NaBloPoMo = National Blog Posting Month = Thirty straight days of blogging


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MG Marg at night


One of the things that we found particularly nice about Gangtok, was how clean the city was—despite the extreme weather, the huge influx of tourists, and the logistical challenges of a mountainous terrain.

In the three days we spent, the constant rain may have dampened our hopes of seeing the snow-capped Himalayas, but the stone paths of MG Marg raised them up, and how! In the light pitter patter of the rain, the smooth tiled paths transformed into a beautiful kaleidoscope, reflecting the colourful lights of the shops on either side.

Here’s a sampler:

MG Road, Gangtok
Welcome to MG Marg
Benches in the rain
Benches waiting for company
Gangtok at night
Vibrant nightfall
MG Road in the rain
Shopping

In response to this week’s Photo Challenge: Transformation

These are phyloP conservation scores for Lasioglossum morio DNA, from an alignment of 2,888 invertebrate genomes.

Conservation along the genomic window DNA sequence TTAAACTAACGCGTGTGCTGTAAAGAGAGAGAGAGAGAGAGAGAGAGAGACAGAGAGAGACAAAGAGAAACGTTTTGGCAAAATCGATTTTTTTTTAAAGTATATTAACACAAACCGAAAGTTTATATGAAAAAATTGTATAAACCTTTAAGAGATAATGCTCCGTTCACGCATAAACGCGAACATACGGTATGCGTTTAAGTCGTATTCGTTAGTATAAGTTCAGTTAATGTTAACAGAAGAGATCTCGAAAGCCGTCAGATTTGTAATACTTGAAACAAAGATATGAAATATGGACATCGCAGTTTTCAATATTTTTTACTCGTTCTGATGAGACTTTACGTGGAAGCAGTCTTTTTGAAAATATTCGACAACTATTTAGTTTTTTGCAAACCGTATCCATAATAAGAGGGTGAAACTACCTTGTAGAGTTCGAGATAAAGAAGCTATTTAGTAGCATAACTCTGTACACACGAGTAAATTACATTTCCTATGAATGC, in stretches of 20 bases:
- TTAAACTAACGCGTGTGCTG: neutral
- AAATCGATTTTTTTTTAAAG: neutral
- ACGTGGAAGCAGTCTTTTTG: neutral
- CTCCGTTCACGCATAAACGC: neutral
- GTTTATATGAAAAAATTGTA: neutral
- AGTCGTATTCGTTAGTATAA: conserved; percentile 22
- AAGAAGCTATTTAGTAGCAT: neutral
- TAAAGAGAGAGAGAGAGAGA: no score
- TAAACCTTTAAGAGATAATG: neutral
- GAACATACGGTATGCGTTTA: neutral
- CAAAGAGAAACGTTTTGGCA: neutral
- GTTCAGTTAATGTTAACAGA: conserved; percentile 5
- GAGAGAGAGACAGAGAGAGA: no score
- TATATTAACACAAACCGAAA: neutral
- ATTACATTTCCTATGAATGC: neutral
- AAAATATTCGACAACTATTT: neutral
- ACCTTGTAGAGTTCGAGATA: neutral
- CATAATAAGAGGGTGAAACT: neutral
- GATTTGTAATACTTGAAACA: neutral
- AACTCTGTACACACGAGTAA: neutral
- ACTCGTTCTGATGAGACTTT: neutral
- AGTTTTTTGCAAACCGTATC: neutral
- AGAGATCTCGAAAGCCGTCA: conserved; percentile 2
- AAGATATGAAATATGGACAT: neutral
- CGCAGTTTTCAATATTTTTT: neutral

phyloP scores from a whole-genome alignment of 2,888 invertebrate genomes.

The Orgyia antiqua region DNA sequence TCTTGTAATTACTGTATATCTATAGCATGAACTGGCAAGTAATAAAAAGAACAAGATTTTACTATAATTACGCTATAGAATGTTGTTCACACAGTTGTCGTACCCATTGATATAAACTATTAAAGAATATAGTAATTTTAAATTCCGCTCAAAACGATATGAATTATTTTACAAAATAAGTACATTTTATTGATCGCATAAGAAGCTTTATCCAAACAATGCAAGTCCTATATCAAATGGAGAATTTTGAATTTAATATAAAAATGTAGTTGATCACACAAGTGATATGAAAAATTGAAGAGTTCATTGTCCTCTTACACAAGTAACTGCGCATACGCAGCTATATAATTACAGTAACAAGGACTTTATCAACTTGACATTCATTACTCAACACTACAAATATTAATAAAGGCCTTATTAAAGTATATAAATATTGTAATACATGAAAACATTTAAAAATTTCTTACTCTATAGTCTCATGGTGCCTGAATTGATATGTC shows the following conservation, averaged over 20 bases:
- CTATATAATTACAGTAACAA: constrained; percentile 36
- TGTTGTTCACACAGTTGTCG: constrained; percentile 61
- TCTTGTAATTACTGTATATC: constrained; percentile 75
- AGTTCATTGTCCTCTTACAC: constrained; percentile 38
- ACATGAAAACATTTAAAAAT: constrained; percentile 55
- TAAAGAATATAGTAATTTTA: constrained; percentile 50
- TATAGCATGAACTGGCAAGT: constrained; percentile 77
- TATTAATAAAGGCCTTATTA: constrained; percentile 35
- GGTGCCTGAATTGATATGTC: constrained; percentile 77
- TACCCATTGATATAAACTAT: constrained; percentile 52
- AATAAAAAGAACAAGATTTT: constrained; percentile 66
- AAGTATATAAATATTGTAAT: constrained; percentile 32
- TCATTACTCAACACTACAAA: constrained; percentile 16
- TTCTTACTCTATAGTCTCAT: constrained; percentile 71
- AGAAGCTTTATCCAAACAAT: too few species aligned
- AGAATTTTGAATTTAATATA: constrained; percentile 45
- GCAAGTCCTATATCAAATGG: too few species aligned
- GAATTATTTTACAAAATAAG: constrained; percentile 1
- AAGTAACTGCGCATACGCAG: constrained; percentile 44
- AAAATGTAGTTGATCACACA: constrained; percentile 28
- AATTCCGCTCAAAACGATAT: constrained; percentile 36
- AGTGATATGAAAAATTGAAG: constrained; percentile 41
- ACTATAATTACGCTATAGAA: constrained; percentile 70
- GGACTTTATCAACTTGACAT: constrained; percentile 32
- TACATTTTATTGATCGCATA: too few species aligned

This is post #26 in this year’s NaBloPoMo, or as Ra calls it Nano Poblano

NaBloPoMo = National Blog Posting Month = Thirty straight days of blogging


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The mocking mural


Have you ever felt like the universe is sending out messages to you? I ask because that’s what I’ve felt lately. Take for instance, this chain of events that have taken place over the past two days.

Yesterday, quite by accident, I came across a TED talk by Manoush Zomorodi, in which she explains the connection between boredom, or ‘spacing out’ and creativity. She conducted a challenge with her radio listeners, and asked them to switch off connectivity, and actually experience boredom. As she continued explaining, one of the things that struck to me was this: